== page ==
The Barber of Seville – comic opera in two acts to a libretto by Cesare Sterbini after Beaumarchais [sung in an English translation by Amanda Holden and Anthony Holden]
Count Almaviva – John Tessier
Figaro – Garry Magee
Rosina – Anna Grevelius
Doctor Bartolo – Andrew Shore
Don Basilio – Brindley Sherratt
Berta – Jennifer Rhys-Davies
Fiorello – Julian Hubbard
Ambrogio – Peter Kerr
Official – Roger Begley
Notary – Geraint Hylton
Chorus and Orchestra of English National Opera
Jonathan Miller – Original director
Ian Rutherford – Revival director
Tanya McCallin – Designer
Tom Mannings – Lighting designer
Reviewed by: Graham Rogers
Reviewed: 22 September, 2008
Venue: The Coliseum, London
It is not hard to see why Jonathan Miller’s production of “The Barber of Seville”, currently celebrating its 21st-year with its 10th revival at English National Opera, has lasted so long. Arguably Miller’s finest operatic creation, it is, in a nutshell, definitive.
The key elements are the period setting, lively staging sympathetically attuned to the many farcical comings and goings, and imaginative ‘business’ laden with gags which enhance the opera’s sparkling comedy (rather than intrude on it, as is often the case with Miller’s over-egged “The Mikado”). And, in the hands of an excellent cast and superb musical direction, it is still going strong.
Rory Macdonald (making his ENO debut) cuts a stylish dash in the pit, assisted by the Orchestra on excellent form. Displaying great affinity for Rossini’s idiom, Macdonald’s tempi were animated, keeping the pace moving while maintaining superb control: ensemble was near-immaculate throughout, remarkably so in the fast-and-furious numbers (accidents waiting to happen).
With no stand-out stars, each member of the cast made a sympathetic, well-sung contribution. Anna Grevelius’s Rosina was delightfully capricious and coquettish but, crucially, also displayed sweetness and being likeable. She gave sensitive accounts of Rosina’s two solos, although her attractive voice didn’t have quite enough power to carry in the ensemble numbers. As her sweetheart, Count Almaviva, newcomer John Tessier proved to be ideally suited to opera buffa: his light, clear tenor sailed effortlessly through the demanding virtuosity – not just of Rossini’s vocal lines but of the added difficulty of his own stylish ornaments; and he is well gifted as a comedian.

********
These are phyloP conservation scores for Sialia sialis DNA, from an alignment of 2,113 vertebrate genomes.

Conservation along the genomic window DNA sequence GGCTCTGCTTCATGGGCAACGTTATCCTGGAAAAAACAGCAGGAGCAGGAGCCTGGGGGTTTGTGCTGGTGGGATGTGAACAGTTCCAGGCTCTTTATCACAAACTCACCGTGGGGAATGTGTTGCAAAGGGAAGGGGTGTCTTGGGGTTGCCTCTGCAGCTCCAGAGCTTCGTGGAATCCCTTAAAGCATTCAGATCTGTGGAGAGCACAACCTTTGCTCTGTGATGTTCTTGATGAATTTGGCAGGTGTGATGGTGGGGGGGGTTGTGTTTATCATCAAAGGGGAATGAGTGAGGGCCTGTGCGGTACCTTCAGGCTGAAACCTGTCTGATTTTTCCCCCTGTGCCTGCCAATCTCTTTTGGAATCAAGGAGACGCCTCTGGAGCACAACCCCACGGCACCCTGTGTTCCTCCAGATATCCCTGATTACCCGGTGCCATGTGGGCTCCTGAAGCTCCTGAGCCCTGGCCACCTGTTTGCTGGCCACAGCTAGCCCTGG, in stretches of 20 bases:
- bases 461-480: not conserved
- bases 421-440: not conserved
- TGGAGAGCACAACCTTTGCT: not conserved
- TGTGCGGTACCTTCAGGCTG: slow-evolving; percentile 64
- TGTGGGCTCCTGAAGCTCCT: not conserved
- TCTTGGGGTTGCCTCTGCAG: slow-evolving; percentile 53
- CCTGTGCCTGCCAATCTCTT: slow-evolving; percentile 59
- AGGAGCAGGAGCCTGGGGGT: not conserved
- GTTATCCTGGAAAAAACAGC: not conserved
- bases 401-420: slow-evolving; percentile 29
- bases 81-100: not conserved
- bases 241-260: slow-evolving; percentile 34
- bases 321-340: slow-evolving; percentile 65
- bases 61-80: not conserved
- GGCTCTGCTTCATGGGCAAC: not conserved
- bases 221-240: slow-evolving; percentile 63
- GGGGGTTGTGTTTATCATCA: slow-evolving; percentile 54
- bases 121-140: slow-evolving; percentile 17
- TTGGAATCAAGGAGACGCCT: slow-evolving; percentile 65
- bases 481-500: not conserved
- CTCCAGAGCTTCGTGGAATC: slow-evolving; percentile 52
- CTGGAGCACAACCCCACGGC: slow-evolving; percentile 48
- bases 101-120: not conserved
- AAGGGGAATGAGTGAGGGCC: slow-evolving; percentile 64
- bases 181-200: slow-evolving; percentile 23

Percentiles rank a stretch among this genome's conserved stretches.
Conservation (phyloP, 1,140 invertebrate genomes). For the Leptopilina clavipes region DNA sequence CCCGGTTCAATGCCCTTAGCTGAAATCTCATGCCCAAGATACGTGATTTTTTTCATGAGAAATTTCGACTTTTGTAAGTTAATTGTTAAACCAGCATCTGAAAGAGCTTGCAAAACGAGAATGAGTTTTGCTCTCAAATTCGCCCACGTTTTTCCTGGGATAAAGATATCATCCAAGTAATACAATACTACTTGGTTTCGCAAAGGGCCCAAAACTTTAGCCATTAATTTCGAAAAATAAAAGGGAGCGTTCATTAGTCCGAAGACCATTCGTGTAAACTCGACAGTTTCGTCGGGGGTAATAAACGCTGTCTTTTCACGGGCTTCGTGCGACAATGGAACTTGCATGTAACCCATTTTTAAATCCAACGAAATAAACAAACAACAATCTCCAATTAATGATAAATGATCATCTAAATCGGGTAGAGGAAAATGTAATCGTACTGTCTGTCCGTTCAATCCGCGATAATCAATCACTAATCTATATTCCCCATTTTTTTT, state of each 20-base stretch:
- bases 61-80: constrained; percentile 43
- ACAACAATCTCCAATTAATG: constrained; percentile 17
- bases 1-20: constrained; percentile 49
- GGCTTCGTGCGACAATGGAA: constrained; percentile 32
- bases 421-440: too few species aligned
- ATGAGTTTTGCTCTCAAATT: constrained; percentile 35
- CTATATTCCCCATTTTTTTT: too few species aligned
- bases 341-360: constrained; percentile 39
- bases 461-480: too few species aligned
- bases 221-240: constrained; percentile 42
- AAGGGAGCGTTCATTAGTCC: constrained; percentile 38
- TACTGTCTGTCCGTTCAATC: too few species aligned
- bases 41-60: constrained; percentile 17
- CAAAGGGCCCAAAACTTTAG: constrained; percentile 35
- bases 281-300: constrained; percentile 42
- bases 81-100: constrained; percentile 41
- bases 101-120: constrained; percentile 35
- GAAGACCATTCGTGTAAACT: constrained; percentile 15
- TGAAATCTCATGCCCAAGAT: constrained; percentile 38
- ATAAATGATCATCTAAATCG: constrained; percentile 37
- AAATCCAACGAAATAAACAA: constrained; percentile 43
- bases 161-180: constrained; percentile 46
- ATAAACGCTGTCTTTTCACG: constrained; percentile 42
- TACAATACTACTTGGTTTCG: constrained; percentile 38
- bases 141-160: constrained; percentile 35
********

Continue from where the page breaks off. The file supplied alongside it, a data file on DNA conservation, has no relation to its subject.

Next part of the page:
Garry Magee’s Figaro was appropriately self-assured but Andrew Shore’s peerless Bartolo outshined him in the comic stakes. A highpoint of Shore’s masterful delivery was his furious admonition to Rosina: getting the glasses around his neck caught in the harpsichord strings, Shore’s priceless antics grew ever funnier, all the while expertly projecting some of the most fiendish patter in the repertory.
The witty English translation still sounds fresh – although one does begin to question the wisdom of Rossini in the vernacular during the umpteenth repetition of aria text. Miller’s production includes some evergreen hilarious touches (such as the musicians’ box of TARDIS-like proportions, and the superbly timed removal of the ladder in Act Two), but the single most important ingredient of its success is the reduction of the stage to intimate proportions: the opera’s farce-like aspects are most effective in a confined space, and there is less danger of voices getting lost.
Warmly recommended as a greatly entertaining evening, ENO’s ‘Barber’ is a true gem. If it continues to be as well cast and conducted as its current run, there’s no reason why it shouldn’t continue for another 21 years and more.
- Further performances at 7.30 p.m. on September 25 & 27 and October 2, 4 (at 6.30), 8 & 10
- Box Office 0871 472 0600
- English National Opera